I’ve always been unusually attached to places. It’s one reason I still call myself a conservative. Travel doesn’t attract me. I’ve now lived in the same loft in D.C. since I bought it, in 1991 (apart from an ill-fated year and a half in New York City); I’ve spent 20 consecutive summers in the same little town at the end of Cape Cod, and have no desire to go anyplace else. Even when I go home to England, I tend to spend around half my time near where I grew up.

I wouldn’t go so far as Malcolm Muggeridge, who famously said: “Travel, of course, narrows the mind.” (Don’t you love that “of course”?) But I would say that the reverse can also be true. Staying put allows you to really get to know a place deeply at different times and in different seasons, to capture, often serendipitously, a small detail you’d never seen before, or arrive at a street corner and suddenly remember that this was where you first met an old friend.

But staying home brings grief with it as well. Everything changes, and when your beloved tree at the end of the street is cut down, or a new Safeway replaces the corner baker, or, more fatally, the factory that used to be the linchpin of the place lies empty and crumbling, it stings and wounds and demoralizes. When I’ve visited my own hometown in England, so much is the same. And yet, on closer inspection, many of the once-vibrant shops are selling secondhand clothes, or given over to real estate offices. My old church has a broken window where the rain comes in. The services have dwindled to near nothing. Maybe it’s being away for so long, but it seems familiar and yet a little empty, as if something in it has somehow died, a continuity somehow lost.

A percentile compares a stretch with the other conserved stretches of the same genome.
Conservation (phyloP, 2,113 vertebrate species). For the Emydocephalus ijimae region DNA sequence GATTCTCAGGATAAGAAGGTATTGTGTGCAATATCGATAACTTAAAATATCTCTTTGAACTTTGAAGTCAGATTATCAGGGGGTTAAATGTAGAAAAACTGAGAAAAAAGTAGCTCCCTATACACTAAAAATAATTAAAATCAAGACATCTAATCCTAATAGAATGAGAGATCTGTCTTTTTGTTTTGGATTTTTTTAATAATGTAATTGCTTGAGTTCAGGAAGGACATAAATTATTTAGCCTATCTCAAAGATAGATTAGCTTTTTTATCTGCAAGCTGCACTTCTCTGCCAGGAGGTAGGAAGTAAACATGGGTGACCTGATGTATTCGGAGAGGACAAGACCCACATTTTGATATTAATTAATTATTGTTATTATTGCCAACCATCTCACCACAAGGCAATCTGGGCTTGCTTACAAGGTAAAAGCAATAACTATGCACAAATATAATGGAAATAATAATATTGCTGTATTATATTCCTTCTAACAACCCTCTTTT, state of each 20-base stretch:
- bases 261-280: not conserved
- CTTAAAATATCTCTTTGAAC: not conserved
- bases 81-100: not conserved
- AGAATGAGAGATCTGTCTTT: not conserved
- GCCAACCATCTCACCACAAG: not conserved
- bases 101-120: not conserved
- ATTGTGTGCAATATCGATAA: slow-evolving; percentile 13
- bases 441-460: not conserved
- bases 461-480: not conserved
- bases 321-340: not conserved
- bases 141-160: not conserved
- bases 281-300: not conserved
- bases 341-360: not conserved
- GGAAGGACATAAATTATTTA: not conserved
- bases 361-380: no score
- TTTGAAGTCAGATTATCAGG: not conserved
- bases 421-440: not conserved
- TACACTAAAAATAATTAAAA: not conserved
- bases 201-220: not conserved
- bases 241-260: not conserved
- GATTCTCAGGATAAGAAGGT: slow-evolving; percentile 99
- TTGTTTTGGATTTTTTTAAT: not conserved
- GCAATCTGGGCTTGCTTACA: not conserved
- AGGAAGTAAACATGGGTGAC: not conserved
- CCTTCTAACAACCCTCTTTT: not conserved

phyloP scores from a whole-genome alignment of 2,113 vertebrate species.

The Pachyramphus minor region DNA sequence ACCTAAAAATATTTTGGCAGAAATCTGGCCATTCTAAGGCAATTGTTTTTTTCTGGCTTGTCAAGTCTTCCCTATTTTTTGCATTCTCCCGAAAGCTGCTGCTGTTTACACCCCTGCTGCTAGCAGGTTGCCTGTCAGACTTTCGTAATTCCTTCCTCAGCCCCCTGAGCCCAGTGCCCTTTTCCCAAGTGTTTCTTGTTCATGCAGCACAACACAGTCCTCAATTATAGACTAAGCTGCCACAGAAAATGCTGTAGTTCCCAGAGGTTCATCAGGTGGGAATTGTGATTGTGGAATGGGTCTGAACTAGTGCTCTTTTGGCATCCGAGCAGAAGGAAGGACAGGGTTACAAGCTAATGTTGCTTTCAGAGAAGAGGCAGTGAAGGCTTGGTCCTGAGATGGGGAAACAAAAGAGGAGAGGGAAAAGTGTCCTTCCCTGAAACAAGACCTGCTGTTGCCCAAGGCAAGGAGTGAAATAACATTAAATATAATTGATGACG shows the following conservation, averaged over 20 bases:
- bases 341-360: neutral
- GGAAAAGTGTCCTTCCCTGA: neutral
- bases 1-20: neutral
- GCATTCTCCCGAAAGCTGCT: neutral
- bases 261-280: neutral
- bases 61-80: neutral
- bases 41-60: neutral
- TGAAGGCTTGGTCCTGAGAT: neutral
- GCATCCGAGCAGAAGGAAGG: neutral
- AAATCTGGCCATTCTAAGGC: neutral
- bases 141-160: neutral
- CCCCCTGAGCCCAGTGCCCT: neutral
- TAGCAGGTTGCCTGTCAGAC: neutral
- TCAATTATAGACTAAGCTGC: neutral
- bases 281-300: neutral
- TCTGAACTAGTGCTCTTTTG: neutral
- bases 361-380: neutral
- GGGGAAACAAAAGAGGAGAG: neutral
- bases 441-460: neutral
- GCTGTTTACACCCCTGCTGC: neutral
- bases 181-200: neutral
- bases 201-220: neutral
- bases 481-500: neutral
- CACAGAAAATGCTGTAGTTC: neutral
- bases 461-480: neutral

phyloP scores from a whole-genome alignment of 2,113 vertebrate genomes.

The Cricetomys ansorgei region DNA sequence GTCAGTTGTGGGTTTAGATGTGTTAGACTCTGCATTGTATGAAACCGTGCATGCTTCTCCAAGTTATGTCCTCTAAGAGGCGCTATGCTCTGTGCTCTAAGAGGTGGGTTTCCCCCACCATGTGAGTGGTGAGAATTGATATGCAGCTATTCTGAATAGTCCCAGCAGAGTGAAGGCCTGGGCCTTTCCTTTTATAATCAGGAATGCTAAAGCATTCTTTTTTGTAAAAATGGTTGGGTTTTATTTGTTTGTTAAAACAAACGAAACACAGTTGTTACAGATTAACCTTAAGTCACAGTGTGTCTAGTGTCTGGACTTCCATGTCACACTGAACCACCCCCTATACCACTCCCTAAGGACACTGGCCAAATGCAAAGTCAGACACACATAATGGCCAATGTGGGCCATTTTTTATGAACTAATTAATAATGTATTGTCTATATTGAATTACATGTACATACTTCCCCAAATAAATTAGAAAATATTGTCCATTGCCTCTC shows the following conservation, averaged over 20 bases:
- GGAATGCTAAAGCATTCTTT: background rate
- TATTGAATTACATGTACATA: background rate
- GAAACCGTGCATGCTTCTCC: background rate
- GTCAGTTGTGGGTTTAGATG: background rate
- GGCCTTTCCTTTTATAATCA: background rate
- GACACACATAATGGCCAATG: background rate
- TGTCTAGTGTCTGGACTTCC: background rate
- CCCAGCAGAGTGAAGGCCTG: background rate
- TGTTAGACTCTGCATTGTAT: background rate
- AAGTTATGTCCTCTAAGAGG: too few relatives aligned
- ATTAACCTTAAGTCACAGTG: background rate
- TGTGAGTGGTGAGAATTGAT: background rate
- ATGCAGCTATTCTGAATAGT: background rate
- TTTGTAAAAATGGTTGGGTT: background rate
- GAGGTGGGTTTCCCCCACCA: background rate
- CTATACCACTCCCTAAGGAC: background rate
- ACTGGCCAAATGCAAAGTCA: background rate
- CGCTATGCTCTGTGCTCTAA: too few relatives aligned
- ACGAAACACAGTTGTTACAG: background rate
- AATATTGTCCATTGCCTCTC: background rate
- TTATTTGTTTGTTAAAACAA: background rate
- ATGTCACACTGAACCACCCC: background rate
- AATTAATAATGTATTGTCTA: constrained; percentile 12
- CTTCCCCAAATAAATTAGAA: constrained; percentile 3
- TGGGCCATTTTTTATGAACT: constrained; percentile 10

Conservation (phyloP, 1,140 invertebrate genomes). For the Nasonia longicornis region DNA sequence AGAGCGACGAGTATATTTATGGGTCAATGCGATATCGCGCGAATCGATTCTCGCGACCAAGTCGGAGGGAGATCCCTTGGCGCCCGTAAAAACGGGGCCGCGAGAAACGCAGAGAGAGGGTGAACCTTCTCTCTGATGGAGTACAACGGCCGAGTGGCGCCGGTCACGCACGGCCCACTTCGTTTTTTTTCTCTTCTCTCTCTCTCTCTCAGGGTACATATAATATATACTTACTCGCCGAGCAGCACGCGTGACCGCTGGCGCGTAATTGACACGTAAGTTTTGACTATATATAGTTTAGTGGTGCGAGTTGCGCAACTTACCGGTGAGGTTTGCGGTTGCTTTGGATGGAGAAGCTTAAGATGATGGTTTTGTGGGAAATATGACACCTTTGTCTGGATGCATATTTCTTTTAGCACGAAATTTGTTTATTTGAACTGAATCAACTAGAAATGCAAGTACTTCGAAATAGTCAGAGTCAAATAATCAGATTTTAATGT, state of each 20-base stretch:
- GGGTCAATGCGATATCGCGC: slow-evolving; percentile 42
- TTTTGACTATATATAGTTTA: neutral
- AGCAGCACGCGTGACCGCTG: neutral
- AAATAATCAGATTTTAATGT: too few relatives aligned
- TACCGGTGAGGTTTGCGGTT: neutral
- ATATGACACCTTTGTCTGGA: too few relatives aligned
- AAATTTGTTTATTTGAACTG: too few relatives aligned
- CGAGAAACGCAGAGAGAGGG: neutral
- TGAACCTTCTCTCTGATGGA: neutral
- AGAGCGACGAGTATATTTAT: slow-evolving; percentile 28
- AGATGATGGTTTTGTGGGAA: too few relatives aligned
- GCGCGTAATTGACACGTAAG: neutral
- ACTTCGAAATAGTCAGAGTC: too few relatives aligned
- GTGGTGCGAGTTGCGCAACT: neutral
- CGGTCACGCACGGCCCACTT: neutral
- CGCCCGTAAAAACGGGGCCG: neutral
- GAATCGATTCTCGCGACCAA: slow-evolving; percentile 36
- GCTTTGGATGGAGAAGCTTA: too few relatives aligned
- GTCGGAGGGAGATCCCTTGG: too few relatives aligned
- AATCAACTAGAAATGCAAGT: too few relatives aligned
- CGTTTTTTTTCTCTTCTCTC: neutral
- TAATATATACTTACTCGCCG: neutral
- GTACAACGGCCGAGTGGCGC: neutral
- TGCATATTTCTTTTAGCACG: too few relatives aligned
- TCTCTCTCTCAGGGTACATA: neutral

And more and more, I suspect, the shifting winds of this merciless global economy and the impact of mass migration are bringing about similar changes all over the West. This beautiful but deeply sad story about how a provincial town in France has slowly died — as its young people flocked to cities, as its shops were supplanted by a supermarket, says a lot about the moment we are in: “Down another street is the last toy store, now closed, and around a corner is the last independent grocery store, also shuttered. Walk down the empty, narrow streets on some nights and the silence is so complete that you can hear your footsteps on the stones.” The town, Albi, is not alone.

In America, as Charles Murray has shown in his extraordinary book, Coming Apart, the young and the smart and the talented — the people who would once have formed the core of these small towns — have long since fled to distant colleges and cities. They don’t come back. They would once have been the police chief or the town librarian or the school principal. They once helped make the town a well-run place with a clear identity, where the same families and networks lived together, died together, belonged together. These connections have attenuated … as economics supplants culture, as efficiency erases the individuality of inefficient places, as Amazon rips the heart out of shopping districts, as the smartphone removes us from physical space, and as many more immigrants and their culture alter the feel of a place in ways that disorient those with memories and loyalties.